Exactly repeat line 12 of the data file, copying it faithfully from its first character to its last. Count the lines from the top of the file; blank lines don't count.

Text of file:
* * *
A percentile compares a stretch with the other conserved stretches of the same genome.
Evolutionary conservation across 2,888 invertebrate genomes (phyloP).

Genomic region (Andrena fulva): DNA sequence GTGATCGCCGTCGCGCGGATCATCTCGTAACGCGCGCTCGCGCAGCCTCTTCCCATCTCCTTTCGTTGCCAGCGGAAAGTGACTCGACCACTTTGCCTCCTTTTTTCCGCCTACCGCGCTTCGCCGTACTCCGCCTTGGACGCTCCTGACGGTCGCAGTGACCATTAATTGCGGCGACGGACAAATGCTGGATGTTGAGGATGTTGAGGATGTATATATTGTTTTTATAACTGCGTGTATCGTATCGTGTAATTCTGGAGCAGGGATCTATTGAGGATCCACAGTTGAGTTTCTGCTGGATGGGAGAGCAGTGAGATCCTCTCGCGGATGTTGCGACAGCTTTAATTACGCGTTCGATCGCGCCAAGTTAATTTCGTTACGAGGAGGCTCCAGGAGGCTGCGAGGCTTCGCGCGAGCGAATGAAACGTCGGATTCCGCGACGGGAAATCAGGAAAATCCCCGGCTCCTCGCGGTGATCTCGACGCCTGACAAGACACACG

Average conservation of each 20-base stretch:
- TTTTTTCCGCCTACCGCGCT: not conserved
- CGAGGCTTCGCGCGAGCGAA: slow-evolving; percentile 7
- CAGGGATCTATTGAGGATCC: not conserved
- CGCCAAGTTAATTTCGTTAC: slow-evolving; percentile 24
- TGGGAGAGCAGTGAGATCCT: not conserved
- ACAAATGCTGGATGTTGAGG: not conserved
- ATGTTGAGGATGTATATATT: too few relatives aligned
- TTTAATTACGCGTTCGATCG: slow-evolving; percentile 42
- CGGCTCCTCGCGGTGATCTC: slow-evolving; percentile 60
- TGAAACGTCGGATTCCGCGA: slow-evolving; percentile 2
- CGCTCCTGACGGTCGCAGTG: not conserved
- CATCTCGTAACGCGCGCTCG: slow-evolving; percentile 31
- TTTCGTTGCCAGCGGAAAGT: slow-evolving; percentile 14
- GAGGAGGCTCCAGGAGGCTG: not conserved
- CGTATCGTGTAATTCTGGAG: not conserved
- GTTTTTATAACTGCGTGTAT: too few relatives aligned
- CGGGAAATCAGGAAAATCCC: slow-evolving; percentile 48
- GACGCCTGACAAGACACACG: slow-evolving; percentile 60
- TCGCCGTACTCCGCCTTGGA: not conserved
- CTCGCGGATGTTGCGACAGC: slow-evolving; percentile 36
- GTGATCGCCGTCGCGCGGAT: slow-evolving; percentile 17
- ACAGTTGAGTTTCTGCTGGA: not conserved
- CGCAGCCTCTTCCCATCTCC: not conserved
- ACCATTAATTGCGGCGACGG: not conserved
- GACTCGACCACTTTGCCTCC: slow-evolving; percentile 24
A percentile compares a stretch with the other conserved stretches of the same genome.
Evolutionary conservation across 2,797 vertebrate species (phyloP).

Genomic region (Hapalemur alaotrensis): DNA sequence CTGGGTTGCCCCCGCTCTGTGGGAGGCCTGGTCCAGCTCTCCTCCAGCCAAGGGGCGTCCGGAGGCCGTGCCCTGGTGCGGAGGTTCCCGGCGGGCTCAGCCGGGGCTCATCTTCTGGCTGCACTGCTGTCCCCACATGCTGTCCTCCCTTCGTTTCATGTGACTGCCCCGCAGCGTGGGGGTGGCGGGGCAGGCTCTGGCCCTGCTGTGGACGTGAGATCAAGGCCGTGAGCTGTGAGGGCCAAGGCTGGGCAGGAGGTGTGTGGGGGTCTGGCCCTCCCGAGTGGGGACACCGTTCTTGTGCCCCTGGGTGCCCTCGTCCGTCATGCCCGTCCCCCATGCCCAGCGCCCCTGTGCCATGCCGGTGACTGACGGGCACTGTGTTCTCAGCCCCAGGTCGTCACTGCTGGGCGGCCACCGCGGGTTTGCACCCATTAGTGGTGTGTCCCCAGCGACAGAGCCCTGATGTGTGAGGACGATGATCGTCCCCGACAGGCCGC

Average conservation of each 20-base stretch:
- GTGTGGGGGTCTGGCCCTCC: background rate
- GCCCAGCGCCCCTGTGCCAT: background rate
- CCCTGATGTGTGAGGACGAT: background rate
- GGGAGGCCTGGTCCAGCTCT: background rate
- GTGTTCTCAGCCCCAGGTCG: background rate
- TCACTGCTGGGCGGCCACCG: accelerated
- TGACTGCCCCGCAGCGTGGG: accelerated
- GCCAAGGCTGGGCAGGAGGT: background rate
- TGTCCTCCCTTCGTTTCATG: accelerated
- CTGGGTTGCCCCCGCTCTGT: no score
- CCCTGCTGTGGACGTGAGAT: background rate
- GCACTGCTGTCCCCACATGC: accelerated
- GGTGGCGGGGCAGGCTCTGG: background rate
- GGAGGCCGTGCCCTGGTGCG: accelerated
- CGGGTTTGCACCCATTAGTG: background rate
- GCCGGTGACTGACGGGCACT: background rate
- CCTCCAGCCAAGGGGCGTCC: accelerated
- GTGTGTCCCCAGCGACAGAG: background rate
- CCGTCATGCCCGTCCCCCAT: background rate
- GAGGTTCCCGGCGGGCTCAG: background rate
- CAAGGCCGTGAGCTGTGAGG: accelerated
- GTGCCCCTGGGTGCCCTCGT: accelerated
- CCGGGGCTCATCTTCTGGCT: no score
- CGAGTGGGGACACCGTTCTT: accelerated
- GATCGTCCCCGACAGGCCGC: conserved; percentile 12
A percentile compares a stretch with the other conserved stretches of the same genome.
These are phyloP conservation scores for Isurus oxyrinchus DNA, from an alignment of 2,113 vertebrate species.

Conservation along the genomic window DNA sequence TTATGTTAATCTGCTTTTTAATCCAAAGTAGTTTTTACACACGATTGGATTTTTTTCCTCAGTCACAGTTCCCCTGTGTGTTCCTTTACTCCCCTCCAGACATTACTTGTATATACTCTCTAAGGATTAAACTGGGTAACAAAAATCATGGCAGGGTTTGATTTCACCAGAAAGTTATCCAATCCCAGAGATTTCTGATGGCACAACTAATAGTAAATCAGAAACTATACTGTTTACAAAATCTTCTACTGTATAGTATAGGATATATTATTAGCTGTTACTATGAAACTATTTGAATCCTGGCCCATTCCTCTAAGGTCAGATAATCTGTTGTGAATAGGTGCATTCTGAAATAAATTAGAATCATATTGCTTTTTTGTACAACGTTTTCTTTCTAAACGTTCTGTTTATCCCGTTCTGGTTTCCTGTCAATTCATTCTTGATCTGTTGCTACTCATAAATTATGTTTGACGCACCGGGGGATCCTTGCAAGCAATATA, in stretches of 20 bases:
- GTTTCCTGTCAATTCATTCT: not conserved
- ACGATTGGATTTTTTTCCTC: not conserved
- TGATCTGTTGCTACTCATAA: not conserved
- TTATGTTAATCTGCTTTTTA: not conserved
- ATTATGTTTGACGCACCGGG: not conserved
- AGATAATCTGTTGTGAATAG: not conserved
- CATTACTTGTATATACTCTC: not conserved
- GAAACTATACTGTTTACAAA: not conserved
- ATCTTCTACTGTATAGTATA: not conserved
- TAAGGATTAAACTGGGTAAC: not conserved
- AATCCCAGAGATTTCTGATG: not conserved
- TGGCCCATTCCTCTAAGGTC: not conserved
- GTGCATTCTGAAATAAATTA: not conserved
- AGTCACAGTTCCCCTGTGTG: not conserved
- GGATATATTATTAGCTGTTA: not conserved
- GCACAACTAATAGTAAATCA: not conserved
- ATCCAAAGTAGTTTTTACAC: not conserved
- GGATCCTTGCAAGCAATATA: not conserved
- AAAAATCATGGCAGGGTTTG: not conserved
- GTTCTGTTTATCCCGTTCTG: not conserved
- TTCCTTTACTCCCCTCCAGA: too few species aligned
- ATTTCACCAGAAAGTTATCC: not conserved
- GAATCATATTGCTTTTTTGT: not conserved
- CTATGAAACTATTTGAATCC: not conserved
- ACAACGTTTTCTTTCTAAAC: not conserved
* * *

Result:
- TTTAATTACGCGTTCGATCG: slow-evolving; percentile 42